Spending & money: Out on a limb

A real biggie, however, is spending and money creation. That's the cause of inflation and there's no end in sight here either.

Spending is skyrocketing. The military budget alone will be the biggest since World War II. The baby boomers are now starting to retire and since 20 million of these upcoming retirees don't have enough money to retire on, it's going to balloon spending to far greater levels in the years ahead.

Meanwhile, money is flowing like mad all over the world. Money supply is up 16% in the U.S. but it's even more in other countries... it's soaring 42% in Russia, 21% in India, 18% in China and so on.

And with the whole world worried about a U.S. recession, as well as the domino effects of the subprime mortgage meltdown, which has already tallied up losses of around $200 billion (so far only half of what's expected), the money's going to keep flowing, all in a concerted effort to avoid a recession at all costs.

You see, a recession could turn into a deflation, accompanied by massive bank failures, and that's something no one wants. Sure, all this money is fueling inflation and the commodity boom. And yes, lower interest rates are making the U.S. dollar super unattractive and driving it to new all time record lows, but low rates will help the economy.

The bottom line is that this inflation option is a whole lot better than the deflation option, and that's what the Fed and the world's central banks have chosen to do. They really have no other choice.

Inflation growing

Remember, gold has always been an inflation hedge. With money flowing, oil above $100 and commodity prices soaring, inflation is surging too. It's moving up at the fastest pace in 26 years, which is not surprising when you see the CRB commodity index hitting record highs (see Chart 1). This is also making the precious metals very appealing and it's one of the most important components in this overall big picture (Chart 2). So despite normal ups and downs, the major trends are clearly up, and there's no reason to believe that's going to change.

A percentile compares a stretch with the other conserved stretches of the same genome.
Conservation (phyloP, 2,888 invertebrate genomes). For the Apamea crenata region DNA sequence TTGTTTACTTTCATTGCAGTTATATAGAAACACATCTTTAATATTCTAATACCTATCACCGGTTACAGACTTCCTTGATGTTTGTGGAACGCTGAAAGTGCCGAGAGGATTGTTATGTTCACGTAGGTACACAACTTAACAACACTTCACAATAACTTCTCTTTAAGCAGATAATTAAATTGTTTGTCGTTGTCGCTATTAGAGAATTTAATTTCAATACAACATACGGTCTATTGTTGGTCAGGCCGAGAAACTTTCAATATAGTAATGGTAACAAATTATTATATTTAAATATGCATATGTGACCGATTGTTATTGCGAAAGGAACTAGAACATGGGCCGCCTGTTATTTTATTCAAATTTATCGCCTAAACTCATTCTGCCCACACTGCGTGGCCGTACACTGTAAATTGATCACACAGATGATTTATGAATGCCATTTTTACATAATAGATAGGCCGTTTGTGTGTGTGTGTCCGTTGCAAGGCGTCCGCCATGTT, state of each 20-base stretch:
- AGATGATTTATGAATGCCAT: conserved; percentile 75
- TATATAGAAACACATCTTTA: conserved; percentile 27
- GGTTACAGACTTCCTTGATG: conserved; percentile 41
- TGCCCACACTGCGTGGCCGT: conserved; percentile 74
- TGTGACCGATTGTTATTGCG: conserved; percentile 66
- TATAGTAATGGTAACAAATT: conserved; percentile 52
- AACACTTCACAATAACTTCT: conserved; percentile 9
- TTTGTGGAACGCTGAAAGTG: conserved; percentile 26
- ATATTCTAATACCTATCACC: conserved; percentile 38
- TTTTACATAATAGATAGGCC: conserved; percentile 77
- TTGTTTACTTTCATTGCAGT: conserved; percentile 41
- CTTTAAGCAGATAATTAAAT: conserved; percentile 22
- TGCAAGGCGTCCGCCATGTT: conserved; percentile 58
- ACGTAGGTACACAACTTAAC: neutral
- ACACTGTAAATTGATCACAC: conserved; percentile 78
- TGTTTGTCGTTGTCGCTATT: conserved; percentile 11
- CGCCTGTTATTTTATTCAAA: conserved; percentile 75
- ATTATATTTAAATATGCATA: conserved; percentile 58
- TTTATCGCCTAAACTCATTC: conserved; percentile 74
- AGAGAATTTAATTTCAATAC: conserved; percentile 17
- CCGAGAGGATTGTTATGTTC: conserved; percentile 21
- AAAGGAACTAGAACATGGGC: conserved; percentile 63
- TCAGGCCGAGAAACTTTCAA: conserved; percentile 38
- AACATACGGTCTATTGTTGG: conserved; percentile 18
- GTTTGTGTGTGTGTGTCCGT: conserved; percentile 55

That's the perfect storm in a nutshell. All these factors have come together at the same time, and they're extremely bullish for gold, the other metals and commodities. These are the reasons why the metals and commodities markets are rising and why they'll keep rising.

Interestingly, these factors are also coinciding with the 200 year commodity cycle, in which bull market upmoves have averaged between 17-22 years. Currently, we're only seven years into the current bull market, so this too coincides with the fundamentals, reinforcing that these rises still have years to run.

That's why we've continued to stress keeping a large portion of your investments in gold, silver and their shares. No investments have been better over the past few years and we feel strongly that these markets will remain winners.

We wouldn't trade these markets and this month's strong upmove illustrates why. Just plan to stay with the mega upmove for the long haul. Essentially, the storm is getting stronger and that's not when you want to be jumping ship.



Mary Anne & Pamela Aden

Author: Mary Anne & Pamela Aden

Mary Anne and Pamela Aden

Mary Anne and Pamela Aden

Mary Anne & Pamela Aden are well known analysts and editors of The Aden Forecast, a market newsletter named 2010 Letter of the Year by MarketWatch, provide specific forecasts and recommendations on gold, stocks, interest rates and the other major markets. For more information, go to

The Aden Forecast is one of the most influential and successful investment publications in the world today. Written and published since 1982 by the internationally renowned market analysts Mary Anne and Pamela Aden, The Aden Forecast is a monthly 12-page investment newsletter specializing in all major markets with special emphasis on the precious metals, currencies, and natural resource markets.